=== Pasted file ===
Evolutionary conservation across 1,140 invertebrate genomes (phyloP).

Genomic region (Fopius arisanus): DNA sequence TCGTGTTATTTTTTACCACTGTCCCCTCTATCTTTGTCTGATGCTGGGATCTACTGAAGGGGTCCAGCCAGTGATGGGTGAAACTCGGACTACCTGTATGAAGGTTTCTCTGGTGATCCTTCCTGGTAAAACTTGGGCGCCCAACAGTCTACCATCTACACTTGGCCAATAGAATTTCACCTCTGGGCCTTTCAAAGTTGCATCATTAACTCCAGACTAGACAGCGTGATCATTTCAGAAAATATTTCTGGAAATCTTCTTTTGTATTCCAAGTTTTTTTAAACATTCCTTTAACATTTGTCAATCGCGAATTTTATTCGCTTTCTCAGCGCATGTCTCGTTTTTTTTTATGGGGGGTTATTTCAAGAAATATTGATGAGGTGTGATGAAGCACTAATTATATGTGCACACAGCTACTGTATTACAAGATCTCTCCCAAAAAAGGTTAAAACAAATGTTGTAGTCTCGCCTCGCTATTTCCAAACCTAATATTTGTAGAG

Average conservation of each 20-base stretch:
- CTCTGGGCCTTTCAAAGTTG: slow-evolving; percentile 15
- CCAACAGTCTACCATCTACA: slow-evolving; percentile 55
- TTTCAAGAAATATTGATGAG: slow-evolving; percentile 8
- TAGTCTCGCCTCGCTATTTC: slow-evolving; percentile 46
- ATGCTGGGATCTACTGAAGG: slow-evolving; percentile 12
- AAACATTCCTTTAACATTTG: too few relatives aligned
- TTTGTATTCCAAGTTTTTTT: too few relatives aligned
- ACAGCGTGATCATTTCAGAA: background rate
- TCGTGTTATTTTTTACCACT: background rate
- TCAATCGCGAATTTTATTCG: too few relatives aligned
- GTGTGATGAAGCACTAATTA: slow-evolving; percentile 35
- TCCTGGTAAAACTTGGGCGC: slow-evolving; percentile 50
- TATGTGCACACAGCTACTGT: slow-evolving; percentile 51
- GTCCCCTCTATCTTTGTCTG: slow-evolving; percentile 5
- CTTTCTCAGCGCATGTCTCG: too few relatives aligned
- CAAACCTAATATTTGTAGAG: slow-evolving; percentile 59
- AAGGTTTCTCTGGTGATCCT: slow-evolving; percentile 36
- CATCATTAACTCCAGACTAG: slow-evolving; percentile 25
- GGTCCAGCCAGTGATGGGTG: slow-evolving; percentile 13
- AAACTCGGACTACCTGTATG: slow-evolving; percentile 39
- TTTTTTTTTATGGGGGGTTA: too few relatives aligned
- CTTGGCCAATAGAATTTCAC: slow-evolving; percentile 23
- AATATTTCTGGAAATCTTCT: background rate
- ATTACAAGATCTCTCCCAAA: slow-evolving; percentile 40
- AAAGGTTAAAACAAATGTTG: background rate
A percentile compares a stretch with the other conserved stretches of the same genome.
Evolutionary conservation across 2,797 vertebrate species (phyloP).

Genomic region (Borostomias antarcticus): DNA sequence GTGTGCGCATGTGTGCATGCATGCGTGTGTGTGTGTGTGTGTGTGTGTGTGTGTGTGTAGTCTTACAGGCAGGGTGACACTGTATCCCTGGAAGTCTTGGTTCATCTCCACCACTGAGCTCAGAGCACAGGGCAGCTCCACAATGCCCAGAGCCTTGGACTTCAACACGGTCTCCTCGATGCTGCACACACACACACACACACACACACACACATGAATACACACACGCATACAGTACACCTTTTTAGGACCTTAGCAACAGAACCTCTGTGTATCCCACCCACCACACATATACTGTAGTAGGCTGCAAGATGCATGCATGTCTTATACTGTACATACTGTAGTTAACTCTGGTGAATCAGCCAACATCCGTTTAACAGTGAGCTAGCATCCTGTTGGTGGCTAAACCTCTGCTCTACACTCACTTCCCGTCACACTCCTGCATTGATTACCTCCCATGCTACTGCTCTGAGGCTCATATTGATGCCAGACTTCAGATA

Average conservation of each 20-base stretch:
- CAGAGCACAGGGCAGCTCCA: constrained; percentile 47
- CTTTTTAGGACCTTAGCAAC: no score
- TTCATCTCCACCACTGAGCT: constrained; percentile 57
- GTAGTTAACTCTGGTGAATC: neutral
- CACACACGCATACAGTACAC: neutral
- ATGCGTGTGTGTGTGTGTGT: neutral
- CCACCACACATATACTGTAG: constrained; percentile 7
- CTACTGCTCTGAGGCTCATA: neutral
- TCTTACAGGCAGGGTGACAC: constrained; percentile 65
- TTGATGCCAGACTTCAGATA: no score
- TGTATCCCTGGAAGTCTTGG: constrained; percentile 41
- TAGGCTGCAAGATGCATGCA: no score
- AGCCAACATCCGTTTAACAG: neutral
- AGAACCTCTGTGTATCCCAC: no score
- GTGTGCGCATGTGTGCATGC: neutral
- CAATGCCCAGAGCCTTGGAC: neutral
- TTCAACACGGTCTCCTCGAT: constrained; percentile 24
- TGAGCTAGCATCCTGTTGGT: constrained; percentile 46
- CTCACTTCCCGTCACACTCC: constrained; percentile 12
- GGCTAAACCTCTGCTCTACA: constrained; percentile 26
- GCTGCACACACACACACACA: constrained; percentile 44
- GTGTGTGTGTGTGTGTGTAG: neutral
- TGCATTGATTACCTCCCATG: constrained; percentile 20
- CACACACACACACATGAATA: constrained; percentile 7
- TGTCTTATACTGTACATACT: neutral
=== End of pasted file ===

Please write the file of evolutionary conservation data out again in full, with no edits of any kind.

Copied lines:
Evolutionary conservation across 1,140 invertebrate genomes (phyloP).

Genomic region (Fopius arisanus): DNA sequence TCGTGTTATTTTTTACCACTGTCCCCTCTATCTTTGTCTGATGCTGGGATCTACTGAAGGGGTCCAGCCAGTGATGGGTGAAACTCGGACTACCTGTATGAAGGTTTCTCTGGTGATCCTTCCTGGTAAAACTTGGGCGCCCAACAGTCTACCATCTACACTTGGCCAATAGAATTTCACCTCTGGGCCTTTCAAAGTTGCATCATTAACTCCAGACTAGACAGCGTGATCATTTCAGAAAATATTTCTGGAAATCTTCTTTTGTATTCCAAGTTTTTTTAAACATTCCTTTAACATTTGTCAATCGCGAATTTTATTCGCTTTCTCAGCGCATGTCTCGTTTTTTTTTATGGGGGGTTATTTCAAGAAATATTGATGAGGTGTGATGAAGCACTAATTATATGTGCACACAGCTACTGTATTACAAGATCTCTCCCAAAAAAGGTTAAAACAAATGTTGTAGTCTCGCCTCGCTATTTCCAAACCTAATATTTGTAGAG

Average conservation of each 20-base stretch:
- CTCTGGGCCTTTCAAAGTTG: slow-evolving; percentile 15
- CCAACAGTCTACCATCTACA: slow-evolving; percentile 55
- TTTCAAGAAATATTGATGAG: slow-evolving; percentile 8
- TAGTCTCGCCTCGCTATTTC: slow-evolving; percentile 46
- ATGCTGGGATCTACTGAAGG: slow-evolving; percentile 12
- AAACATTCCTTTAACATTTG: too few relatives aligned
- TTTGTATTCCAAGTTTTTTT: too few relatives aligned
- ACAGCGTGATCATTTCAGAA: background rate
- TCGTGTTATTTTTTACCACT: background rate
- TCAATCGCGAATTTTATTCG: too few relatives aligned
- GTGTGATGAAGCACTAATTA: slow-evolving; percentile 35
- TCCTGGTAAAACTTGGGCGC: slow-evolving; percentile 50
- TATGTGCACACAGCTACTGT: slow-evolving; percentile 51
- GTCCCCTCTATCTTTGTCTG: slow-evolving; percentile 5
- CTTTCTCAGCGCATGTCTCG: too few relatives aligned
- CAAACCTAATATTTGTAGAG: slow-evolving; percentile 59
- AAGGTTTCTCTGGTGATCCT: slow-evolving; percentile 36
- CATCATTAACTCCAGACTAG: slow-evolving; percentile 25
- GGTCCAGCCAGTGATGGGTG: slow-evolving; percentile 13
- AAACTCGGACTACCTGTATG: slow-evolving; percentile 39
- TTTTTTTTTATGGGGGGTTA: too few relatives aligned
- CTTGGCCAATAGAATTTCAC: slow-evolving; percentile 23
- AATATTTCTGGAAATCTTCT: background rate
- ATTACAAGATCTCTCCCAAA: slow-evolving; percentile 40
- AAAGGTTAAAACAAATGTTG: background rate
A percentile compares a stretch with the other conserved stretches of the same genome.
Evolutionary conservation across 2,797 vertebrate species (phyloP).

Genomic region (Borostomias antarcticus): DNA sequence GTGTGCGCATGTGTGCATGCATGCGTGTGTGTGTGTGTGTGTGTGTGTGTGTGTGTGTAGTCTTACAGGCAGGGTGACACTGTATCCCTGGAAGTCTTGGTTCATCTCCACCACTGAGCTCAGAGCACAGGGCAGCTCCACAATGCCCAGAGCCTTGGACTTCAACACGGTCTCCTCGATGCTGCACACACACACACACACACACACACACACATGAATACACACACGCATACAGTACACCTTTTTAGGACCTTAGCAACAGAACCTCTGTGTATCCCACCCACCACACATATACTGTAGTAGGCTGCAAGATGCATGCATGTCTTATACTGTACATACTGTAGTTAACTCTGGTGAATCAGCCAACATCCGTTTAACAGTGAGCTAGCATCCTGTTGGTGGCTAAACCTCTGCTCTACACTCACTTCCCGTCACACTCCTGCATTGATTACCTCCCATGCTACTGCTCTGAGGCTCATATTGATGCCAGACTTCAGATA

Average conservation of each 20-base stretch:
- CAGAGCACAGGGCAGCTCCA: constrained; percentile 47
- CTTTTTAGGACCTTAGCAAC: no score
- TTCATCTCCACCACTGAGCT: constrained; percentile 57
- GTAGTTAACTCTGGTGAATC: neutral
- CACACACGCATACAGTACAC: neutral
- ATGCGTGTGTGTGTGTGTGT: neutral
- CCACCACACATATACTGTAG: constrained; percentile 7
- CTACTGCTCTGAGGCTCATA: neutral
- TCTTACAGGCAGGGTGACAC: constrained; percentile 65
- TTGATGCCAGACTTCAGATA: no score
- TGTATCCCTGGAAGTCTTGG: constrained; percentile 41
- TAGGCTGCAAGATGCATGCA: no score
- AGCCAACATCCGTTTAACAG: neutral
- AGAACCTCTGTGTATCCCAC: no score
- GTGTGCGCATGTGTGCATGC: neutral
- CAATGCCCAGAGCCTTGGAC: neutral
- TTCAACACGGTCTCCTCGAT: constrained; percentile 24
- TGAGCTAGCATCCTGTTGGT: constrained; percentile 46
- CTCACTTCCCGTCACACTCC: constrained; percentile 12
- GGCTAAACCTCTGCTCTACA: constrained; percentile 26
- GCTGCACACACACACACACA: constrained; percentile 44
- GTGTGTGTGTGTGTGTGTAG: neutral
- TGCATTGATTACCTCCCATG: constrained; percentile 20
- CACACACACACACATGAATA: constrained; percentile 7
- TGTCTTATACTGTACATACT: neutral